When you're in an abusive relationship, it can be difficult to see the way out. But, you don't have to be trapped in a relationship with an abusive partner.

Discover how to separate yourself from them in a safe way by using these strategies:

1. Understand why you stay. You can't gain the courage to leave until you understand why you're staying. Are these reasons preventing you from leaving,

  • Maybe you're staying out of fear.
  • You may feel stuck in the relationship because it's the only thing you have right now. Despite the issues, it's a familiar place. You may even feel secure in the familiarity.
  • You might even stay because you feel that you deserve to be punished. You're worried that you won't be able to find someone else who is better. And, because of the abuse, you may feel responsible for the situation.
  • In addition, perhaps you believe that you can fix the issues. You may think that if you love your partner enough, then they will stop being abusive.

2. Strengthen your self-esteem. Low self-esteem is at the root of many abusive relationships. Increasing your confidence and self-esteem will help you gain the courage to leave the abuser. You can start by acknowledging that your self-esteem needs work.

  • Look for causes for your low self-esteem. Were your parents perfectionists who expected too much from you? Did you feel inadequate growing up or at work? Once you have the answers, you can work to resolve your feelings about your past. You can put the past in the past and ensure that these negative feelings don't affect who you are today.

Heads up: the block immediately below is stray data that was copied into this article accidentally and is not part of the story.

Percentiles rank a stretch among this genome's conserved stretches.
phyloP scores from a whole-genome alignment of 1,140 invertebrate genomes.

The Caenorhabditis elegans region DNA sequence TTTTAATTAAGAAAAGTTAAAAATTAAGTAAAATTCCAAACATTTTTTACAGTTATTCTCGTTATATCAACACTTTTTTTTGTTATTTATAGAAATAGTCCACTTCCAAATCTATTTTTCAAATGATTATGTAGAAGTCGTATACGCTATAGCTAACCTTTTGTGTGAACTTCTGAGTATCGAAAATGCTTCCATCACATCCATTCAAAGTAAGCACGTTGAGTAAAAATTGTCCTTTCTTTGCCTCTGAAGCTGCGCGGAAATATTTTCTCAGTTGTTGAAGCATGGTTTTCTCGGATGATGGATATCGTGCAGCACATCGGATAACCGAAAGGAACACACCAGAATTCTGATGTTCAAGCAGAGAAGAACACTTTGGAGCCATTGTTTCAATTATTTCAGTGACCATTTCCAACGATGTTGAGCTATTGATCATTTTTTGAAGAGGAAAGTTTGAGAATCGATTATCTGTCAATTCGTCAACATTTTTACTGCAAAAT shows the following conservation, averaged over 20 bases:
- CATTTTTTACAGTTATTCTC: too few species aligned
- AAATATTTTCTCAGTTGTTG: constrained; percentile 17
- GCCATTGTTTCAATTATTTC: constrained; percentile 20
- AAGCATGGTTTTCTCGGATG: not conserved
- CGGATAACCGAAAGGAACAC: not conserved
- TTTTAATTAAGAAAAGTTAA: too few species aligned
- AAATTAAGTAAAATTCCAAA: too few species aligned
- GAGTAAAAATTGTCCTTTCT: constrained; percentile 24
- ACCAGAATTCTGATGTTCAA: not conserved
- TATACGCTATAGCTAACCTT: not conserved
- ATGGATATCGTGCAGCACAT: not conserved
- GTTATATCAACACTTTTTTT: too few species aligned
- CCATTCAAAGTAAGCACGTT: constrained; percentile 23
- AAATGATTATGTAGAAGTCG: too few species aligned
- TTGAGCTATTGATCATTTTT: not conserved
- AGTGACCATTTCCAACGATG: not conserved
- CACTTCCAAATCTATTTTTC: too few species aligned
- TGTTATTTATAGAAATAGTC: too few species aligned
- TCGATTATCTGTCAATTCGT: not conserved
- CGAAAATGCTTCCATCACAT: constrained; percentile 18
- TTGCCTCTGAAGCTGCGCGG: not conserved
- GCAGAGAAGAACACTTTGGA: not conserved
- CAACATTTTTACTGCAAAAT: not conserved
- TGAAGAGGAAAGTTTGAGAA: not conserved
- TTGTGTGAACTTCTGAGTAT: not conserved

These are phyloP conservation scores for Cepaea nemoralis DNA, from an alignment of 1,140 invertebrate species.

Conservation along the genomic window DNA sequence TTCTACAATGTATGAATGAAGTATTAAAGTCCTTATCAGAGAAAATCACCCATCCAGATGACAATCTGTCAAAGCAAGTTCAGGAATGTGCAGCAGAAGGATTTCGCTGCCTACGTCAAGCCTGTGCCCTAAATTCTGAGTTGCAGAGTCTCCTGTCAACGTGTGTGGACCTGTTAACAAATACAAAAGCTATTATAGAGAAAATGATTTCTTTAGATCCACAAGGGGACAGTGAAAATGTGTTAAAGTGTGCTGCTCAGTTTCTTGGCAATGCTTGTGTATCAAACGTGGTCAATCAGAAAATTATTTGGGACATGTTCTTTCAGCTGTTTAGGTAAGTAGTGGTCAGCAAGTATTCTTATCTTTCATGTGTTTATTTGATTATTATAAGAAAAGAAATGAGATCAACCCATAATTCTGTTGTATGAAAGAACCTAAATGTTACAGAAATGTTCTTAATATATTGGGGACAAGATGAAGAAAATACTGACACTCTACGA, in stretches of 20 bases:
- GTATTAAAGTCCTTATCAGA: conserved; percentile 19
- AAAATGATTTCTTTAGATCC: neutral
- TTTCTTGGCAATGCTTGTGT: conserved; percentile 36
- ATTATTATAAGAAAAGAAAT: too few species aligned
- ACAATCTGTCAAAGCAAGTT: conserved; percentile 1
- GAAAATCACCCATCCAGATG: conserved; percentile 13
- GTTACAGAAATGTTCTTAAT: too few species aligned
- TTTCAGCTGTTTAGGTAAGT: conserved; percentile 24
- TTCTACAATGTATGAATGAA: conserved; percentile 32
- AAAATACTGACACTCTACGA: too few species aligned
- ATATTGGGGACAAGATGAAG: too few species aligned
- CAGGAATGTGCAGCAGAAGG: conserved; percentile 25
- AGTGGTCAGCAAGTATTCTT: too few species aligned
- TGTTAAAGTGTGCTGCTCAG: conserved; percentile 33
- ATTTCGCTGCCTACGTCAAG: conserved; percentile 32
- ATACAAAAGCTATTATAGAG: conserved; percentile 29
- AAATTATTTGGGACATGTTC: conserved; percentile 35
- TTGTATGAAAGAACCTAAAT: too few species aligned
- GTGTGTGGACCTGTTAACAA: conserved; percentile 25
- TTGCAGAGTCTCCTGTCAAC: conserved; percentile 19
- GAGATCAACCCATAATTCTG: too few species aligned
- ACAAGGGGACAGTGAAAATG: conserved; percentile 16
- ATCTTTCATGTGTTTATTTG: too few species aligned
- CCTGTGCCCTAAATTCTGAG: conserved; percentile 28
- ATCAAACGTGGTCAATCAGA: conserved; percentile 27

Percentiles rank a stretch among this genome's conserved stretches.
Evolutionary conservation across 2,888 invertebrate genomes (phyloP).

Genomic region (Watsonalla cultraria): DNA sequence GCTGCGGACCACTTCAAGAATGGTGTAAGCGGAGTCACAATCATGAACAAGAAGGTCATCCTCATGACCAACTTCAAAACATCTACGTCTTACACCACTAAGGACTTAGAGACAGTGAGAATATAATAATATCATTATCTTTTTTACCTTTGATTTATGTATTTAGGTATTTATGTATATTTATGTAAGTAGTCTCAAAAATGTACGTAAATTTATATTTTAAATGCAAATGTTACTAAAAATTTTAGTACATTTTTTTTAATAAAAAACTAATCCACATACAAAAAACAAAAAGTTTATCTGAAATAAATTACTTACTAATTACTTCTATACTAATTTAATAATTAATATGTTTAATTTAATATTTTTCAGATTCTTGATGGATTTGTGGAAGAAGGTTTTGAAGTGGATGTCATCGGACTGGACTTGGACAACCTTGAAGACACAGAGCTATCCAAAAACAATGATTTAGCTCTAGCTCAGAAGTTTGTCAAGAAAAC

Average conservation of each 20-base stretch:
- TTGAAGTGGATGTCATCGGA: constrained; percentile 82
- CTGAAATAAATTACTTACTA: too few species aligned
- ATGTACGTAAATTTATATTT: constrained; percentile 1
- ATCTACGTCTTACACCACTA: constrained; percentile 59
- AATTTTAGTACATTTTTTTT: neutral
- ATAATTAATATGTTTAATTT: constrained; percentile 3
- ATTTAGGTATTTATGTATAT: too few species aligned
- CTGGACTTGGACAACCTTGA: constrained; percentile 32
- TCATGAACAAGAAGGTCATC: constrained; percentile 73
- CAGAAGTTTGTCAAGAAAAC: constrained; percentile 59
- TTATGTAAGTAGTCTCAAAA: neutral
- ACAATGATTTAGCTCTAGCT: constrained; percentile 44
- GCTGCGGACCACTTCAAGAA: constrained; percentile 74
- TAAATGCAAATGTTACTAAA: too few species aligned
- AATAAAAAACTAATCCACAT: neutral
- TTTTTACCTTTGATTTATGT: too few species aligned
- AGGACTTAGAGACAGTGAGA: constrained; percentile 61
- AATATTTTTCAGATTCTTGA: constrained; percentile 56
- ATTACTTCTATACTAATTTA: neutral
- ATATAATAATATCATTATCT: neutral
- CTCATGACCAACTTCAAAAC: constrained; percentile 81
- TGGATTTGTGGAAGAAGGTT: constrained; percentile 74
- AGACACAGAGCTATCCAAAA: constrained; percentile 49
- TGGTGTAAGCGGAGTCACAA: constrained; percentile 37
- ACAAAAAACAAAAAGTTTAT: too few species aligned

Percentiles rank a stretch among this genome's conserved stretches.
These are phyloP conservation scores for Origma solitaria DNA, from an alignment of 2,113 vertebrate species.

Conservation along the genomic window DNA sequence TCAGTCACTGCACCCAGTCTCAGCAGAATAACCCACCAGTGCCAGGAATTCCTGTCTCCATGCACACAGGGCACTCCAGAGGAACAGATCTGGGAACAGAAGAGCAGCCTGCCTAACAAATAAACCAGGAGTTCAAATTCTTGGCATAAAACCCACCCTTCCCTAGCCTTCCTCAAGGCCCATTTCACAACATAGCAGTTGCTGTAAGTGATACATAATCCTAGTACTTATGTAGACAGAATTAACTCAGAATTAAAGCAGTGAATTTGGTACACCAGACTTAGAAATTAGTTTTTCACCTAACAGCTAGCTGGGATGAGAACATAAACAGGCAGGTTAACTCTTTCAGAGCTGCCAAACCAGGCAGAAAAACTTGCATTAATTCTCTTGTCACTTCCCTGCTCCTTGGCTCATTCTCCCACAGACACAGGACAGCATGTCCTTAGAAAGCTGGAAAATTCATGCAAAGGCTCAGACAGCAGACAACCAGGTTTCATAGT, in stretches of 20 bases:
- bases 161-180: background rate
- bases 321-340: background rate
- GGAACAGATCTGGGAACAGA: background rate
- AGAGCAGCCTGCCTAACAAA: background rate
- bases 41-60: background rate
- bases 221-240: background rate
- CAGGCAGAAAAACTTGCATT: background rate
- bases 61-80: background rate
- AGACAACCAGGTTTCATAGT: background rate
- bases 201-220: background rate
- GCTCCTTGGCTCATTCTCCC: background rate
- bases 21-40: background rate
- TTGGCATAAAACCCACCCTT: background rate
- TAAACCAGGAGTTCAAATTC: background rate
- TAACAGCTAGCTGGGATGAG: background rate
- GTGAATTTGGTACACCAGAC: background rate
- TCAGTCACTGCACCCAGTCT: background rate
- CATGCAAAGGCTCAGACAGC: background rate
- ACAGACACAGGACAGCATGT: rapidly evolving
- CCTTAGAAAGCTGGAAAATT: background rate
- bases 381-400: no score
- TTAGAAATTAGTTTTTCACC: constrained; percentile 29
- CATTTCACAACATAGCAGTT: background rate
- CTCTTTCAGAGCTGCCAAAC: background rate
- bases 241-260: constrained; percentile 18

•  To raise your self-esteem, do a nice thing for yourself each day. Pay attention to what others say about you that is positive. Journal about it or take notes, so you always have a reminder of your positive aspects.

3. Get outside help. It may benefit you to get help from friends, family, or others. You may need to turn to therapy or a doctor. In some cases, outside help is needed to leave an abusive relationship.

  • Your friends, family, coworkers, or others may be able to assist you so you won't be alone and can develop the courage to leave. There may also be community resources, nonprofits, and organizations that can help.

4. Figure out your finances. Are you scared to leave your partner because you depend on them financially? Maybe you're dealing with financial abuse, too? If you know that you're financially secure, then it's easier to leave.

  •  When you have a job, set money aside that your abuser can't access. You can also ask friends or family to contribute to your savings.
  • When you don't have a job, you have to be more creative. You may be able to save money from the stipends you receive. You may be able to sell some items.
  • Even if you're not certain about your finances, you can make plans for the future. Prepare for a job that can support you after this relationship ends.

You don't have to stay with an abusive partner out of fear. Relationships can be difficult to end, but it's not impossible. Figure out a way to escape and leave them, even if you need someone to help you do it. There are resources and people who can help you get out of your abusive situation and get started in a healthier life.

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